Chap19 Ionic Equilibria (1)

Chap19 Ionic Equilibria (1) - Chapter 19 Ionic Equilibria...

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Chapter 19 Ionic Equilibria in Aqueous Systems 19-1
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Ionic Equilibria in Aqueous Systems 19.1 Equilibria of Acid-Base Buffers q 19.2 Acid-Base Titration Curves 19.3 Equilibria of Slightly Soluble Ionic Compounds 19.4 Equilibria Involving Complex Ions 19-2
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cid ase Buffers Acid-Base Buffers An acid-base buffer is a solution that lessens the impact of pH from the addition of acid or base. n acid ase buffer usually consists of a onjugate acid An acid-base buffer usually consists of a conjugate acid- base pair where both species are present in appreciable quantities in solution. An acid-base buffer is therefore a solution of a weak acid and its conjugate base, or a weak base and its conjugate acid . 19-3
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Figure 19.1 The effect of adding acid or base to an unbuffered solution. A 100-mL sample of dilute HCl is adjusted to pH 5.00. The addition of 1 mL of strong acid ( left ) or strong base ( right ) changes the pH by several units. 19-4
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Figure 19.2 The effect of adding acid or base to a buffered olution solution. A 100-mL sample of an acetate buffer is djusted to pH 5 00 The addition of 1 mL of strong acid ( left ) or strong base ( right ) changes the pH very ttle adjusted to pH 5.00. little. The acetate buffer is made by mixing 1 M CH 3 COOH ( a weak acid) with H OONa (which provides the conjugate base CH OO - 19-5 1 M CH 3 COONa (which provides the conjugate base, CH 3 COO ).
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uffers and the Common n Effect Buffers and the Common-ion Effect A buffer works through the common-ion effect . Acetic acid in water dissociates slightly to produce some acetate ion: CH 3 COOH (aq ) + H 2 O( l ) CH 3 COO - ( aq ) + H 3 O + ( aq ) acetic acid acetate ion If NaCH 3 COO is added, it provides a source of CH 3 COO - ion, and the equilibrium shifts to the left. CH 3 COO - is common to both solutions. The addition of CH 3 COO - reduces the % dissociation of 19-6 the acid.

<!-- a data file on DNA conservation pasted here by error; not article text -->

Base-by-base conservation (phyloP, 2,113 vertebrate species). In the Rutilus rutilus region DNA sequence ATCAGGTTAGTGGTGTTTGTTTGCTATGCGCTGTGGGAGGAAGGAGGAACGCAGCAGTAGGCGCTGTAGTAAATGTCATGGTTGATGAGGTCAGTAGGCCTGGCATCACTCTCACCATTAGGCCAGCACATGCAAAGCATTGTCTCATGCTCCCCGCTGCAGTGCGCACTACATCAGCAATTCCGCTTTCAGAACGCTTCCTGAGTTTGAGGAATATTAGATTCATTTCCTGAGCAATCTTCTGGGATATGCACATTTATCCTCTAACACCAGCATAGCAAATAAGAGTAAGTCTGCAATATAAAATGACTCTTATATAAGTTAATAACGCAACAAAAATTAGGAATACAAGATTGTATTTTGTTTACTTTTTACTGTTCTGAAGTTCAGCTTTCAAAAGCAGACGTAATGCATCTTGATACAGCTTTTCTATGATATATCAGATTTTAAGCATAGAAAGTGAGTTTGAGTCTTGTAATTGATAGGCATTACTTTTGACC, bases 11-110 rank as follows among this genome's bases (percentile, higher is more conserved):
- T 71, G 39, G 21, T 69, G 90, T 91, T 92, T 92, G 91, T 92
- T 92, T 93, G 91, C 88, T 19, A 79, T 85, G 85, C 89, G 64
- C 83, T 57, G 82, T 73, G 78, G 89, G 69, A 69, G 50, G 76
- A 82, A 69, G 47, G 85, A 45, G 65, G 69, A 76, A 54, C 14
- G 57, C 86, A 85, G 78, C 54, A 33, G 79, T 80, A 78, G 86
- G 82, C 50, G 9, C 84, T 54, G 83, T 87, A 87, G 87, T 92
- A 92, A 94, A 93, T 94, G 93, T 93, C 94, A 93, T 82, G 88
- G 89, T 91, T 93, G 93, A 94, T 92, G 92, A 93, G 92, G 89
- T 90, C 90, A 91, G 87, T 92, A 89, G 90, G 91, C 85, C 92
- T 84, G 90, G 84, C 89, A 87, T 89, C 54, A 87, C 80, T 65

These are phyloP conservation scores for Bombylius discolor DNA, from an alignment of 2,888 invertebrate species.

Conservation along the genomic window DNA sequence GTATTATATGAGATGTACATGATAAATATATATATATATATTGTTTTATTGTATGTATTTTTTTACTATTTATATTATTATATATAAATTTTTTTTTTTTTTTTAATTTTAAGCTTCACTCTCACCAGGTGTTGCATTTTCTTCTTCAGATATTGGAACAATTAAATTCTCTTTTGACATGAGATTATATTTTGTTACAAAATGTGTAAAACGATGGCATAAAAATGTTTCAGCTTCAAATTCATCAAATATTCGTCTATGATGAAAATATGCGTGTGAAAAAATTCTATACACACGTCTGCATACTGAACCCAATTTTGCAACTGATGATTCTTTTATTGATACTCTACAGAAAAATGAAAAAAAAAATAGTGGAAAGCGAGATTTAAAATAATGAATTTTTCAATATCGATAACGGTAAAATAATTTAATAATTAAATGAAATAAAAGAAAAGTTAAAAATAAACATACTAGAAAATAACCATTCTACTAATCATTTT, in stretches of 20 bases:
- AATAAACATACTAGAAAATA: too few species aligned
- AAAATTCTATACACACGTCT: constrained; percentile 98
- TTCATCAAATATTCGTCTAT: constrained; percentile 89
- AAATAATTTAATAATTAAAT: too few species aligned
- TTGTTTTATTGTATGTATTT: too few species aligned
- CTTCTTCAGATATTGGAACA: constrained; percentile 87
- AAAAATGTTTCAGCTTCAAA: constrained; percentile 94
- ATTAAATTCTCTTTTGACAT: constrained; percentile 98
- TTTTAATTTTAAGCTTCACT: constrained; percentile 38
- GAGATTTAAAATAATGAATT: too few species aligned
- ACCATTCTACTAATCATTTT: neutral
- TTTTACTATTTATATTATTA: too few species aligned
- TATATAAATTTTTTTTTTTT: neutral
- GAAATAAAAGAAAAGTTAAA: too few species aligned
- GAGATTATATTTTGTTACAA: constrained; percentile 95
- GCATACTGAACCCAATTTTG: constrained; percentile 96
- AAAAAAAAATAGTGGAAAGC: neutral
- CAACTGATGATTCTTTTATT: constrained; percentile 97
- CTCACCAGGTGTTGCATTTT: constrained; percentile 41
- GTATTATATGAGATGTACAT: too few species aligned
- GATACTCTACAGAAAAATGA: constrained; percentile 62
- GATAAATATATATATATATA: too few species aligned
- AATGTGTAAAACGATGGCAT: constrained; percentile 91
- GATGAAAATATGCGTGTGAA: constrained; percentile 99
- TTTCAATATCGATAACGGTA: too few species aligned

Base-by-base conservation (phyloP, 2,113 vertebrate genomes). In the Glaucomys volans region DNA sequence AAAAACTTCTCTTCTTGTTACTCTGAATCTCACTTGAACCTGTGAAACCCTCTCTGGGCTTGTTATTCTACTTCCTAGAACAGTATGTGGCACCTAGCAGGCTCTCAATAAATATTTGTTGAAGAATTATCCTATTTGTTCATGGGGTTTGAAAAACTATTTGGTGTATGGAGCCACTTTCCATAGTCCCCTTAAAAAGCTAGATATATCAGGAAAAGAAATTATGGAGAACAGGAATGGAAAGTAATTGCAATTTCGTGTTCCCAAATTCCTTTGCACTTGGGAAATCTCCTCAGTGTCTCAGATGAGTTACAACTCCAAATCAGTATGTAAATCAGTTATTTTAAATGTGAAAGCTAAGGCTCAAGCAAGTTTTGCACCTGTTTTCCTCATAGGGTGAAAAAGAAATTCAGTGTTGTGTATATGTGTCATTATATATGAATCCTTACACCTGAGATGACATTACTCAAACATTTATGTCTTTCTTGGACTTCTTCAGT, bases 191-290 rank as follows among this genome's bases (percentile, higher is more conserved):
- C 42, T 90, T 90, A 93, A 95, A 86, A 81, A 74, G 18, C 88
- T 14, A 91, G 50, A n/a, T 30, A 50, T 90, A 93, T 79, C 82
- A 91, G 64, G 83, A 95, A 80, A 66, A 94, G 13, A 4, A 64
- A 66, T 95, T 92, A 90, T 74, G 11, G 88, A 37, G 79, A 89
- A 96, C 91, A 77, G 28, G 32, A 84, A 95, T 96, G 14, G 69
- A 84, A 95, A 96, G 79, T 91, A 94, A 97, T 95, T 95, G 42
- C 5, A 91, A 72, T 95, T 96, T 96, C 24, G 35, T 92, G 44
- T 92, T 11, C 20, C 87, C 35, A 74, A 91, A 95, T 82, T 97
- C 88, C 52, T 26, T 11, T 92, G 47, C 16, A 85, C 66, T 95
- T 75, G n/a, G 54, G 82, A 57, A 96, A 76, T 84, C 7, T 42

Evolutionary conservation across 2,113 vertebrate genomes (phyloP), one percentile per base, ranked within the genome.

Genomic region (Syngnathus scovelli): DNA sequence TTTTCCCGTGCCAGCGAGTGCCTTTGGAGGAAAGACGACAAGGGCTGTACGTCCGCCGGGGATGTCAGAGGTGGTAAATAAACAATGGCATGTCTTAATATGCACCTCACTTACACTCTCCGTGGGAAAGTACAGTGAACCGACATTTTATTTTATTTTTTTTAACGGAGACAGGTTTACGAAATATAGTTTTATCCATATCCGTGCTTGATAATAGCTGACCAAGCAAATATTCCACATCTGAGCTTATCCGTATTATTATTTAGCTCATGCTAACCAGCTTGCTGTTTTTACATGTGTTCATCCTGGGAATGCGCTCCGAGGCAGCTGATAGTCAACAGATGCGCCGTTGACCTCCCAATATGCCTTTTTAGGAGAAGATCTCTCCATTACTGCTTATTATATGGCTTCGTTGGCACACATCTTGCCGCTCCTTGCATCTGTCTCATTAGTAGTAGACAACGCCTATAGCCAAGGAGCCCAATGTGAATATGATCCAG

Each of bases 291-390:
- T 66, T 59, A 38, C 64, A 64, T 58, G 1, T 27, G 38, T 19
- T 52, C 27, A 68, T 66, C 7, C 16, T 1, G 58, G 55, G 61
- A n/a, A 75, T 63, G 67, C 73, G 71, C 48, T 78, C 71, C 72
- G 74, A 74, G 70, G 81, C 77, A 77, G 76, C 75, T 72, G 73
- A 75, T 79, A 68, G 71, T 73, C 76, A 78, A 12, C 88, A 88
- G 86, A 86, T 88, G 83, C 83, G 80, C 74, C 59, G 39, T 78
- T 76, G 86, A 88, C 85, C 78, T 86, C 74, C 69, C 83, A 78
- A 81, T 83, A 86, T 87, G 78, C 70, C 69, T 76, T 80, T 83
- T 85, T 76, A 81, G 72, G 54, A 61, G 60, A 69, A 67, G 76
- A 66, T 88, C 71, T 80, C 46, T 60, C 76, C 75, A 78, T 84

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Table 19.1 The Effect of Added Acetate Ion on the Dissociation ab e 9 e ect o dded cetate o o t e ssoc at o of Acetic Acid [CH 3 COOH] init [CH 3 COO - ] added % Dissociation * [H 3 O + ]p H 0.10 0.00 1.3 1.3x10 -3 2.89 0.10 0.050 0.036 3.6x10 -5 4.44 0.10 0.10 0.018 1.8x10 -5 4.74 0.10 0.15 0.012 1.2x10 15 4.92 * % Dissociation = [CH 3 COOH] dissoc x 100 [CH 3 COOH] init 19-7
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ow a Buffer Works How a Buffer Works The buffer components (HA and A - ) are able to consume small amounts of added OH - or H 3 O + by a shift in equilibrium position . CH 3 COOH (aq ) + H 2 O( l ) CH 3 COO - ( aq ) + H 3 O + ( aq ) Added H 3 O + reacts with CH 3 COO - , causing a shift to the left. Added OH - reacts with CH 3 COOH, causing a shift to the right. The shift in equilibrium position absorbs the change in + or [OH - and the pH changes only slightly 19-8 [H 3 O ] or [OH ], and the pH changes only slightly.
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Figure 19.3 How a buffer works. Buffer has equal concentrations of A - and HA. Buffer has more HA after addition of H 3 O + . Buffer has more A - after addition of OH - . H 3 O + OH - +CH OOH H + CH OO - H OOH + OH - CH OO - H 19-9 H 2 O + CH 3 COOH 3 O + CH 3 COO CH 3 COOH + OH 3 COO + H 2 O
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elative Concentrations of Buffer Components Relative Concentrations of Buffer Components CH 3 COOH (aq ) + H 2 O( l ) CH 3 COO - ( aq ) + H 3 O + ( aq ) K a = [CH 3 COO - ][H 3 O + ] [CH 3 COOH] [H 3 O + ] = K a x [CH 3 COOH] [CH 3 COO - ] Since K a is constant, the [H 3 O +
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Chap19 Ionic Equilibria (1) - Chapter 19 Ionic Equilibria...

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